Sunday, April 29, 2012

How Do You Celebrate Getting into Grad School?

Not by going to Disneyland. At least not if you're me.

Nope, I celebrated by writing a terrible, terrible poem. An execrable poem. A poem for which a call to FEMA would not have been out of order.

I sat reading my terrible poem, swooning with humiliation, seeing no way out of the hash I had made of a promising subject, when it hit me: I had no business in an MFA program. My acceptances were a fluke, a mass hallucination across multiple admissions committees, and the only thing to do was change by name and move to Iceland. I am entirely unsuited to life in the cold and dark, but at least I would be able to cross "Northern Lights" off my bucket list. Eventually.

Fortunately, cooler heads (Ben's) prevailed, and I realized that the delusion was mine. Not my judgement about the poem—it was terrible—but about the magical properties of an acceptance letter. It turns out that admission to an MFA program does not, after all, cause the Poetry Fairy to whack you over the head with her silver wand. It turns out that you still have to write an unbearably awful first draft; that you have to figure out some way to make that dog a little better; that you rewrite until you can't even see the poem anymore; that you then realize that it is still awful and you have also created a whole new set of problems. And just like before, you repeat this process over and over, until you can look at your poem without cringing, until it looks nothing like the poem you were originally trying to write but at last looks like the poem it wanted to be all along.

Who knew?

Sunday, April 15, 2012

Big Decisions

I received the first bit of paperwork for my upcoming residency in June: the Housing Form. Most of the questions were pretty easy. Do you smoke? No. Do you require a room on the first floor of the dorm, which has no elevator? No. Roommate preferences. Hmm, I don't know anyone yet. Is there a check box for "Just nobody crazy, please"? No? OK, leaving that one blank.

Then came the question that gave me pause: Do you prefer to stay in a quiet or more social wing of the dorm? That "more social" leaves a lot of room for interpretation. What does it mean in the context of a low-residency program where the median student age is in the mid-thirties? That people hang out in the halls and talk about the Black Mountain poets after 10:00PM? Or that people are having drunken brawls about the merits of language poetry and throwing up in trash cans at 2:00 in the morning?1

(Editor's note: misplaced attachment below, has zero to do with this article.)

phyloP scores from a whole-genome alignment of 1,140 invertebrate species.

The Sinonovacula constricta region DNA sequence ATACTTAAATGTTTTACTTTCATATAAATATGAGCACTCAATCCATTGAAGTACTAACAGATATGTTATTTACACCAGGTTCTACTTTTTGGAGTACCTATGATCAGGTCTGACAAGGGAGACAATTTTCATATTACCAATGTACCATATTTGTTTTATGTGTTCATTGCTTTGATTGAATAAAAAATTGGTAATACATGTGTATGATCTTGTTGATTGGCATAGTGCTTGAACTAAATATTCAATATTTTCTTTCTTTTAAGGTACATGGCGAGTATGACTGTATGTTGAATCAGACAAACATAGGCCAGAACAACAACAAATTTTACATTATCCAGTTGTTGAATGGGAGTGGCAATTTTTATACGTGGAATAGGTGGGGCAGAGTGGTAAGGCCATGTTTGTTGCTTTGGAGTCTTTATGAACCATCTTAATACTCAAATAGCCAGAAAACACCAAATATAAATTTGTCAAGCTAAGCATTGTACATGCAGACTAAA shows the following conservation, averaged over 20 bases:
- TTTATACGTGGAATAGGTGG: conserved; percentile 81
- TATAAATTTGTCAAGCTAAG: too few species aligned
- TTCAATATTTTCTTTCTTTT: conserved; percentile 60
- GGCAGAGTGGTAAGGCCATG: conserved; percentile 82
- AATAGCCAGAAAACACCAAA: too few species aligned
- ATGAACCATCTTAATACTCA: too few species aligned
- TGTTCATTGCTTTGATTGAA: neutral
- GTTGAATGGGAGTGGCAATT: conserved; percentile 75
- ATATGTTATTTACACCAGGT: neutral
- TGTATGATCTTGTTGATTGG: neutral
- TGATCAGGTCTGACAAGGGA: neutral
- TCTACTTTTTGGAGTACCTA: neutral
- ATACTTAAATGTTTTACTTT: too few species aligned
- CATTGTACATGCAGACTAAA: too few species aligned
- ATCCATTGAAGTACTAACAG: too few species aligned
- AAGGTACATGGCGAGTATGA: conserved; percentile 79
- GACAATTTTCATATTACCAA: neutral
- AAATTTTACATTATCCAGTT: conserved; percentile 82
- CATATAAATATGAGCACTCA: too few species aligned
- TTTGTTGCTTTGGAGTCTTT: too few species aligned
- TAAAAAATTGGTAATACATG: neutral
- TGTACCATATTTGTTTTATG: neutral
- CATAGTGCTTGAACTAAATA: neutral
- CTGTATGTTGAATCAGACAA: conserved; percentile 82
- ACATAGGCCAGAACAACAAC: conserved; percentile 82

I took a deep breath, reminded myself that one of the main reasons I wanted to get an MFA was to have more poetry friends, and checked social. It's only 10 days, after all...

On a completely unrelated note, Jenny Factor wrote this post on the Best American Poetry blog yesterday that made me very happy all over again that I am doing this.

1 Since my undergraduate degree is from the school whose fraternity system inspired National Lampoon's Animal House, this requires exactly no effort of the imagination for me. Except for the poetry part.

Thursday, April 12, 2012

Back to School!

At an age1 when most people are contemplating the rising contribution limits on their 401(k) plans, I've decided to invest in what is probably the most unprofitable profession ever: poetry.  With a lot of help from teachers and fellow-writers, I've been accepted into a low-residency MFA program, and so for the next two years I'll be reading and writing up a storm and (somehow) continuing to work a day job that I also love2,3.  I'm pretty much thrilled.

A friend4 asked to be kept informed about how I was doing and what the program was like, and so here, for your reading pleasure: the narcissistic, neurotic ramblings of a full-time employee, part-time student, and all-time stress case.

This is going to be awesome.

1 None of your damn business.
2 Also exercising.
3 And maybe sleeping.
4 Hi, Ed!